The Molto vivace was inspired by the dances at Hiawatha’s wedding, but one can also hear the influence of the Scherzo of Beethoven’s 9th symphony. This scherzo is stern; the tune is intended to evoke “Indian”-ness with its choppy phrases and downward leaps. It begins in the woodwinds then swirls through the violins before the whole orchestra takes it up. The theme’s last fragment becomes the accompaniment of the next section, which features a flowing duet between flute and oboe. This section strongly resembles Dvořák’s Slavonic Dances, suggesting folk elements from his native land, before a grand reprise of the theme from the first movement. The contrasting middle portion of the movement likewise evokes the Old World with a bucolic dance. The finale, Allegro con fuoco, begins with a dramatic half-step growl in the strings that expands rapidly before exploding into the finale theme from the trumpets and horns. The movement continues frenetically until evaporating into a lyrical clarinet solo over shimmering strings. Frequent interjections from the cellos steer the movement to a triumphant fanfare. From here, Dvořák breaks the themes down to their components. The brass provide a reminder of the first movement’s theme, then the violas go to work repeating a three-note fragment as the woodwinds reminisce about the second movement. Together they work diligently, modulating upwards until the finale theme reasserts its territory. The themes from the first and fourth movements collide, followed by a mournful union of the second and third movements. Once again, the finale theme and opening gesture unite for one final statement, followed by a mad dash to the end.

Dvořák’s final symphony was an attempt by a European composer to take a classical genre and infuse it with American elements; the other work on tonight’s program inverts this process with an American composer taking his own jazz-based idiom and shaping it into an Old World genre. In 1924, George Gershwin’s Rhapsody in Blue showed the world that he could produce more than Tin Pan Alley ditties. Among those in the audience at the premiere was Walter Damrosch, conductor of the New York Symphony Orchestra. He was so impressed that he commissioned Gershwin to write a piano concerto for the following year. Gershwin explained, “Many persons had thought that the Rhapsody was only a happy accident. Well, I wanted to show that there was plenty more where that had come from.” Gershwin studied books on classical form, counterpoint, and orchestration. He was particularly keen to orchestrate the concerto by himself, unlike the Rhapsody, which had been orchestrated by Ferde Grofé. In December 1925, he premiered his Concerto in F in Carnegie Hall.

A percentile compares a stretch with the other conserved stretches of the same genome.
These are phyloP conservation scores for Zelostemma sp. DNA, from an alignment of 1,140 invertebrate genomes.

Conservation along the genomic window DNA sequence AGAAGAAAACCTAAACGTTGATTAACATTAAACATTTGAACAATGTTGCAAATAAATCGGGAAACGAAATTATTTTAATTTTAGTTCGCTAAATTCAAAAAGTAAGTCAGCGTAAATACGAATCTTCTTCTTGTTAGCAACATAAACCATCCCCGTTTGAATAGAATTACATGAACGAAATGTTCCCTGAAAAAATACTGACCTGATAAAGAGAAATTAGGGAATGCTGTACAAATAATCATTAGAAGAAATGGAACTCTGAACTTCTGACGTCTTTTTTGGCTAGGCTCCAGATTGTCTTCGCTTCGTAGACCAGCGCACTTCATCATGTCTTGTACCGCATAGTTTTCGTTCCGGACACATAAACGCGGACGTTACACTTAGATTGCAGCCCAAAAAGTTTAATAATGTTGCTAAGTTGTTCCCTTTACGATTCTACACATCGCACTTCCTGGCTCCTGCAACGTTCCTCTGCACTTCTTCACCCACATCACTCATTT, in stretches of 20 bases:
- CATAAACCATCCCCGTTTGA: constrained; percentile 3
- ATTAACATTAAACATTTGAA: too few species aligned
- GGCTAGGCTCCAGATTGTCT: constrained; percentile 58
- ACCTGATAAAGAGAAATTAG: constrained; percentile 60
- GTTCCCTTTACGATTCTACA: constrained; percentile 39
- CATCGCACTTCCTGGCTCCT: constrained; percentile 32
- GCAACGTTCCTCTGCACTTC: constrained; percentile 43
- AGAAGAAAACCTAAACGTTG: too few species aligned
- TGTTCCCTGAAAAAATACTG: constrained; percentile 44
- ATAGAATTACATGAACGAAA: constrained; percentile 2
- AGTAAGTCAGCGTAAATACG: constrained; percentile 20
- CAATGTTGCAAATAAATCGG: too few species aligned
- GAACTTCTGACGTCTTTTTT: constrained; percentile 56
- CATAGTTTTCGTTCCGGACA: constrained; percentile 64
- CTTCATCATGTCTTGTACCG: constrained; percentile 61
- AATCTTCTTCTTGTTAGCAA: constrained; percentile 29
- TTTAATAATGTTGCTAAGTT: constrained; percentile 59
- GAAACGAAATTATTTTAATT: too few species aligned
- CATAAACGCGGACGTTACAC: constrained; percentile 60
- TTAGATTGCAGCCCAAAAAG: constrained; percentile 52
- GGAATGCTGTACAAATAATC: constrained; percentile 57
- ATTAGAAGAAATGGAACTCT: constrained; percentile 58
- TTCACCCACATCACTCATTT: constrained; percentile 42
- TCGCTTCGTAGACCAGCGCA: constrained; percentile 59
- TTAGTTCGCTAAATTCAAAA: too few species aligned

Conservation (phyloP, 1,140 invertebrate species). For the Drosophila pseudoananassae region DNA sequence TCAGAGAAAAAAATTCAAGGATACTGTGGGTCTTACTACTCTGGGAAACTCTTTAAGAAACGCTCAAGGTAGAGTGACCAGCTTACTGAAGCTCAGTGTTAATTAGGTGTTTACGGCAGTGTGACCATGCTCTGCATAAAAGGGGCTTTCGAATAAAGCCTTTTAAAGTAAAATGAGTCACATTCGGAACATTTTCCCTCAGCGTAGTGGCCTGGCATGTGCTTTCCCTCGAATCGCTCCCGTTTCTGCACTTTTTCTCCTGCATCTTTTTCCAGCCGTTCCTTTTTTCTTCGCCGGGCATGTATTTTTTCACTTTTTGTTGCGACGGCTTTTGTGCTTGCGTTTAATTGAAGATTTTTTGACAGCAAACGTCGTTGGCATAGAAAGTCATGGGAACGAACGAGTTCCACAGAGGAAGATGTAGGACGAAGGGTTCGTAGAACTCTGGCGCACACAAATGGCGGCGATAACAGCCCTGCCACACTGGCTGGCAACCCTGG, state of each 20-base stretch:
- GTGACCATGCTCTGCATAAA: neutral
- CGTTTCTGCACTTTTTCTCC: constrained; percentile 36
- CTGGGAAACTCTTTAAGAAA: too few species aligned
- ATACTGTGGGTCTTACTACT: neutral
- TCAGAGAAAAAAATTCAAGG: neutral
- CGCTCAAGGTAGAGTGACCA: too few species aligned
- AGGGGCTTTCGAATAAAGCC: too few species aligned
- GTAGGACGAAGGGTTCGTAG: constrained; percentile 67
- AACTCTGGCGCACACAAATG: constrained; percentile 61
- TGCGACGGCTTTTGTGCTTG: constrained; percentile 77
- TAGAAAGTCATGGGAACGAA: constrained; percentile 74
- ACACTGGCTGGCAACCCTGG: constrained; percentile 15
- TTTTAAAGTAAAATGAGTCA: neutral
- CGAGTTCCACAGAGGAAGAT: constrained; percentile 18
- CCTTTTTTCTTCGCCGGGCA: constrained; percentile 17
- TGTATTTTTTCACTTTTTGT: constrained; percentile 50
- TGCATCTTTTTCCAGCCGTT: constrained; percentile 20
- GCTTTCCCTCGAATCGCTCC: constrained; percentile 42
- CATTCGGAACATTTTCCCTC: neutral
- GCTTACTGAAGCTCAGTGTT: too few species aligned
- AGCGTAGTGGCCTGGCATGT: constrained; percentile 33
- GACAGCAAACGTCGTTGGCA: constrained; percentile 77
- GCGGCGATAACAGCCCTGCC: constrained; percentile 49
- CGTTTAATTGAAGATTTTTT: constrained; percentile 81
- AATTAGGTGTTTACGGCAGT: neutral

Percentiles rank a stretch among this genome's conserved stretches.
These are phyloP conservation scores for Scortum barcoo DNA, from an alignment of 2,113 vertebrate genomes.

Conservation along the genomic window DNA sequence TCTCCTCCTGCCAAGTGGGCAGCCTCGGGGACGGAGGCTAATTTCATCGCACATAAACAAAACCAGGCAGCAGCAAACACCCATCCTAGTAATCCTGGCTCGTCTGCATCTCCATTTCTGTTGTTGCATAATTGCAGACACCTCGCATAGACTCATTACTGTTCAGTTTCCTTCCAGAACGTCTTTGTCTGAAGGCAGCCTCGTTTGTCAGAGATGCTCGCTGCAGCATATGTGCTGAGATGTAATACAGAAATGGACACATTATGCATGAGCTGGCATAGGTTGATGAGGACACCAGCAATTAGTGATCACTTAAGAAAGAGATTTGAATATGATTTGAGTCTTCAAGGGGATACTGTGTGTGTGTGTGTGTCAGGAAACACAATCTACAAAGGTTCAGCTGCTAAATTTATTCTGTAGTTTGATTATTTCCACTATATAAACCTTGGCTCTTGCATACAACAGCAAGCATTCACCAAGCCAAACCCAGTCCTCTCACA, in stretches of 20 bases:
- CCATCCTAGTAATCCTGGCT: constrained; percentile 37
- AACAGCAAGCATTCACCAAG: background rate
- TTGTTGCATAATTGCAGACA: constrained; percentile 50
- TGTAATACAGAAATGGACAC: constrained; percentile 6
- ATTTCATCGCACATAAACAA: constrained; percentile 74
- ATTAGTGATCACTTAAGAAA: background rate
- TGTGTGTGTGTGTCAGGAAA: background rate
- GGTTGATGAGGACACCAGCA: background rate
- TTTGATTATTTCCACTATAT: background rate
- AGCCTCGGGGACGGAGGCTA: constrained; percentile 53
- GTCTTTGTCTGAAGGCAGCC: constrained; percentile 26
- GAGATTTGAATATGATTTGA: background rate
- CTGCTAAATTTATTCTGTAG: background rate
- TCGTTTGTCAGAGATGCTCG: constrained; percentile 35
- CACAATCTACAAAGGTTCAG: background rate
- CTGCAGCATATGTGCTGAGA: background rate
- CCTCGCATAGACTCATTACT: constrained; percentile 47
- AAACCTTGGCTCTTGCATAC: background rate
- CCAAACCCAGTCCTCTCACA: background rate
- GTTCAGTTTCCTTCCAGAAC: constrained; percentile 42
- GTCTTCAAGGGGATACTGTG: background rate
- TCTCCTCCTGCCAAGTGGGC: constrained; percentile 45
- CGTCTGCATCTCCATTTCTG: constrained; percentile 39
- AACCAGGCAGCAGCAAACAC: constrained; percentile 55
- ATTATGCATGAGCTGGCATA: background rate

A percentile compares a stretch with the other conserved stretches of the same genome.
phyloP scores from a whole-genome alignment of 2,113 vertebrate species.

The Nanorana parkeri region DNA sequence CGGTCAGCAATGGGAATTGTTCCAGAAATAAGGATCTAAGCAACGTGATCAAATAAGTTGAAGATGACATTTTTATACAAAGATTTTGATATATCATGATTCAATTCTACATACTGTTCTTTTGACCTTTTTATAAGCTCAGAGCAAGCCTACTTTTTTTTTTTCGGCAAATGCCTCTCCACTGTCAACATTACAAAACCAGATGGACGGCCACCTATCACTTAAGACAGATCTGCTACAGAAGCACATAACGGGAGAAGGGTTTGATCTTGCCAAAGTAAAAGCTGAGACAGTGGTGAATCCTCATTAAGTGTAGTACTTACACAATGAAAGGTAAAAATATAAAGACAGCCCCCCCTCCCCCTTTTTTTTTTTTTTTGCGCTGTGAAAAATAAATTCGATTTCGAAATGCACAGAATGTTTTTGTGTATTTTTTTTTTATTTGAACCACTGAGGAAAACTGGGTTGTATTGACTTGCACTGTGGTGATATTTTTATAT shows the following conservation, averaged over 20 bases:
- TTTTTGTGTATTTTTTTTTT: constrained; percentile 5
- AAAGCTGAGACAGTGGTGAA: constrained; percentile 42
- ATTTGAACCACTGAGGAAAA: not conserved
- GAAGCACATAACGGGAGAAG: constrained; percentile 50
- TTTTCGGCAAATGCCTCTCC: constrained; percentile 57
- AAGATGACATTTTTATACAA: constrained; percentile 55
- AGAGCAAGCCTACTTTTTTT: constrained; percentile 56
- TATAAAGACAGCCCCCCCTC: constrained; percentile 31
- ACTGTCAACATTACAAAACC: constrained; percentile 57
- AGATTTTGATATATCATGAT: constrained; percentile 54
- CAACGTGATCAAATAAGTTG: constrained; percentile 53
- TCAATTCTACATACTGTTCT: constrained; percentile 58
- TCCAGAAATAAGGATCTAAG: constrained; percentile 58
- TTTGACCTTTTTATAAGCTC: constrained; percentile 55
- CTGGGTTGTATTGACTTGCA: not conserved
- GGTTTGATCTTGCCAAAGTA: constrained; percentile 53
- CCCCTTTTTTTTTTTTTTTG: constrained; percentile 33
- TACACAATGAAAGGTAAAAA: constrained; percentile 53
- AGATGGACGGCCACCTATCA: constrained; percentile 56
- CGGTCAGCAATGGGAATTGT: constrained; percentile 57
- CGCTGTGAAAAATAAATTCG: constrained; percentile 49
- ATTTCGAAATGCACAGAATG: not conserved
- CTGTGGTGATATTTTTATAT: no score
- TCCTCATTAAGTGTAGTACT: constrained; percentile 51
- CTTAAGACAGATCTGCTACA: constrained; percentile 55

The Allegro begins with timpani strokes and blaring chords befitting a Broadway show. The horns and strings establish the syncopated Charleston dance rhythm, and the orchestra evokes bustling city life. When the piano enters, however, its rhythm is syncopated but slow, ruminating on a single pitch then leaping around it. It slinks along as other instruments slip in to form countermelodies. Then a flurry of notes from the piano, and the orchestra kicks up its heels in a new theme based on the Charleston rhythm. Gershwin maintains a traditional distinction between the soloist and the ensemble; nevertheless, the musical language is unmistakably jazz, particularly in the piano’s dazzling virtuosity. The contemplative second theme returns for a grandiose climax, followed by a reprise of the opening fanfare to keep the energy high to the very end.

The Andante exhibits a blues influence, with a mournful horn introduction followed by an ambling solo from a felt-muted trumpet over a choir of clarinets. When the piano enters, the tempo picks up as the strings percussively mark the beat. A solo violin has an uplifting cadenza-like passage, but the piano gets the true cadenza. This movement allows Gershwin to show his newly-developed orchestration skills, exploring textures and colors with various combinations of instruments, such as flute with string quartet, or piano over cello chorus. The movement ends with a duet between the piano and flute, capped off by the woodwinds.

Gershwin calls the Allegro agitato finale “an orgy of rhythms, starting violently and keeping the same pace throughout.” It follows directly from the second movement with an abrupt chord and frantic scrambling, then a hammering theme from the piano. The main theme, with its repeated pitches and wide leaps, is less about melody than rhythm. New themes emerge—some playful, some coolly cosmopolitan—but they constantly interrupt each other. A cymbal crash heralds a momentous return of the piano melody from the first movement, and the timpani fanfare reappears to announce the final chords.